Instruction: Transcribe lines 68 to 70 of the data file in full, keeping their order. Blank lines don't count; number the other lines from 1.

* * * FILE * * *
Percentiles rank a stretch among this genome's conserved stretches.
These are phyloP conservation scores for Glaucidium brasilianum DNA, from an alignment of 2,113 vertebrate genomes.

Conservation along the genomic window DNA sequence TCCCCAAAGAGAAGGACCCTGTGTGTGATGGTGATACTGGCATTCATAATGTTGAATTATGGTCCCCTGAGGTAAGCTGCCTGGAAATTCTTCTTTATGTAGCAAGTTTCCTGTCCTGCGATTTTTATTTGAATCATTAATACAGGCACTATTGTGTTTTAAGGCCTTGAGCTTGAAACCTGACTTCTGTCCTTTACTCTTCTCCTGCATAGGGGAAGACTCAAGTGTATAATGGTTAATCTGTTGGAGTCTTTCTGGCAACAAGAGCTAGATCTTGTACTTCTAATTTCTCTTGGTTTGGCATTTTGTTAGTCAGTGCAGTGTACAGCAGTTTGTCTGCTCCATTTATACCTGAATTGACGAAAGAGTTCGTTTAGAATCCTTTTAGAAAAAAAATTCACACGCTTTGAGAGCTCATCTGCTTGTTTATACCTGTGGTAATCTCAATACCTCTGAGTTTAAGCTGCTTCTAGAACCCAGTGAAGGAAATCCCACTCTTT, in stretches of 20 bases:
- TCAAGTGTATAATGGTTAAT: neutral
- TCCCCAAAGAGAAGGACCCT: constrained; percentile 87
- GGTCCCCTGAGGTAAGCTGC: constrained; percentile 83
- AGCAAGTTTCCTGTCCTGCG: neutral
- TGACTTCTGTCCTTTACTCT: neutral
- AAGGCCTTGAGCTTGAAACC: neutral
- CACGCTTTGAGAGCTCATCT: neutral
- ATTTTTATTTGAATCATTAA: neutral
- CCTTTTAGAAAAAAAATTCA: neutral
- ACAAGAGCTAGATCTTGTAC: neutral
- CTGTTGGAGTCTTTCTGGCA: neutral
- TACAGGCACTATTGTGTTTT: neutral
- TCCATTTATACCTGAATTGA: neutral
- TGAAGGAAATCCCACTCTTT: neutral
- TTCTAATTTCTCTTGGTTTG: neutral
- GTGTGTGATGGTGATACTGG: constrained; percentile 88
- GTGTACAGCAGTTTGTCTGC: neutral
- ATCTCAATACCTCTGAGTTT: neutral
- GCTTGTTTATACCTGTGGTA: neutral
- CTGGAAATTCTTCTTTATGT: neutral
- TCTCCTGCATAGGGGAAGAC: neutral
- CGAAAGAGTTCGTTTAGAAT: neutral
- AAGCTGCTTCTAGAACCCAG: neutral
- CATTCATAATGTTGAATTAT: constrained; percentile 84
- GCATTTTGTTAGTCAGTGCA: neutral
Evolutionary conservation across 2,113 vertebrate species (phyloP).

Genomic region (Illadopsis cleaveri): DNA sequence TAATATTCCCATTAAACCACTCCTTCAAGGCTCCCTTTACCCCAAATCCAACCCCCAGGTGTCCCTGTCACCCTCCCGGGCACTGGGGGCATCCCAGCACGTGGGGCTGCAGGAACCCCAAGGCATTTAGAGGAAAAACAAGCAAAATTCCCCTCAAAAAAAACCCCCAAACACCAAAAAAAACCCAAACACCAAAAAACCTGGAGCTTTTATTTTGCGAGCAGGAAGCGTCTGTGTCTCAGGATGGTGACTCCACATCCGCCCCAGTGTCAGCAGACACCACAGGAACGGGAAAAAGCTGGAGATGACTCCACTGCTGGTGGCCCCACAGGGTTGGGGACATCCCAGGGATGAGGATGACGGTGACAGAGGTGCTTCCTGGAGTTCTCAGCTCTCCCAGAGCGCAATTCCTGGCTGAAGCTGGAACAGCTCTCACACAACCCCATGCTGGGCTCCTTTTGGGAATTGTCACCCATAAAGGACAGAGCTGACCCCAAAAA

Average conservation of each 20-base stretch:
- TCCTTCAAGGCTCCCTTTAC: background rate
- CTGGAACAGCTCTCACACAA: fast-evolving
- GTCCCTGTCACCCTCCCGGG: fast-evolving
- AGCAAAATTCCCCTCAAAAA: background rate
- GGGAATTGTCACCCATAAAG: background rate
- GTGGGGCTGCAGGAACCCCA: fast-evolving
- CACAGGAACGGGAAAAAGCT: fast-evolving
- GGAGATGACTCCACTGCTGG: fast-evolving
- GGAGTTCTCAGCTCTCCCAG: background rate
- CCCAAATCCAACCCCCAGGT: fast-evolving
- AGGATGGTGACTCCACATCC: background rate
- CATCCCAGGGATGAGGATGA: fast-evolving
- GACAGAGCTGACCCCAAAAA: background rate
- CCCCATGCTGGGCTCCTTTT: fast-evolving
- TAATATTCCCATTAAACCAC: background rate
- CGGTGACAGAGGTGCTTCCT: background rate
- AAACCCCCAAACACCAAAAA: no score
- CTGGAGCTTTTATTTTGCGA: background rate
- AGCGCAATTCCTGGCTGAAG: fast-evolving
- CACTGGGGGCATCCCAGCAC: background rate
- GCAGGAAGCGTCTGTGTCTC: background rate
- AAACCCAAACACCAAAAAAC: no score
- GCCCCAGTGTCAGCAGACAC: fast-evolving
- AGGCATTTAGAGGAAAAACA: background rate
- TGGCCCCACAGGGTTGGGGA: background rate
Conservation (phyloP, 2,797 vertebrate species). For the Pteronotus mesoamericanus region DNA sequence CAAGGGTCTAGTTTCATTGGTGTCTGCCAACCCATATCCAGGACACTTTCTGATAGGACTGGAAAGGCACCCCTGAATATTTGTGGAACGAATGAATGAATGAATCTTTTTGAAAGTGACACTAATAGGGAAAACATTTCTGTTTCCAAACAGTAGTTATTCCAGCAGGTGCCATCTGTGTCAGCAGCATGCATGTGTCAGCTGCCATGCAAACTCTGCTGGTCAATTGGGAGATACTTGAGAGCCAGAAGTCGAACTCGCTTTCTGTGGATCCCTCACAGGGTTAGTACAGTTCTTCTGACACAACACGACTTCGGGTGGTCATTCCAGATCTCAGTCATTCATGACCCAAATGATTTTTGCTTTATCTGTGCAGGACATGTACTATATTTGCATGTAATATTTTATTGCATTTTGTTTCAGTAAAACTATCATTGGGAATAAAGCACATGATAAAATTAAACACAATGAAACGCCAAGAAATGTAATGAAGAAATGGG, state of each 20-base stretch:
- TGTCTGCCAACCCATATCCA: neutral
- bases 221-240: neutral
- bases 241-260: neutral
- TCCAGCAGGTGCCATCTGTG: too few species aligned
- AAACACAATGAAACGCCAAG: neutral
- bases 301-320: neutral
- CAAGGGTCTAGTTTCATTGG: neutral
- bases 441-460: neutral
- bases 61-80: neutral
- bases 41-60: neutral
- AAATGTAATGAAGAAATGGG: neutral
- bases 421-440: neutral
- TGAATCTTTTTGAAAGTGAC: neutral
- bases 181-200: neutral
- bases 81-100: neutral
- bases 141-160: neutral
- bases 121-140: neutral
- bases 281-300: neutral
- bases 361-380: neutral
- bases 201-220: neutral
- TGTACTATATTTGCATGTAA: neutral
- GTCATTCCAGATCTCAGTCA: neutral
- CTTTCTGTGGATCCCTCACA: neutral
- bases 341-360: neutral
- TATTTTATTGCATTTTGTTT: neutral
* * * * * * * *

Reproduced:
- AAATGTAATGAAGAAATGGG: neutral
- bases 421-440: neutral
- TGAATCTTTTTGAAAGTGAC: neutral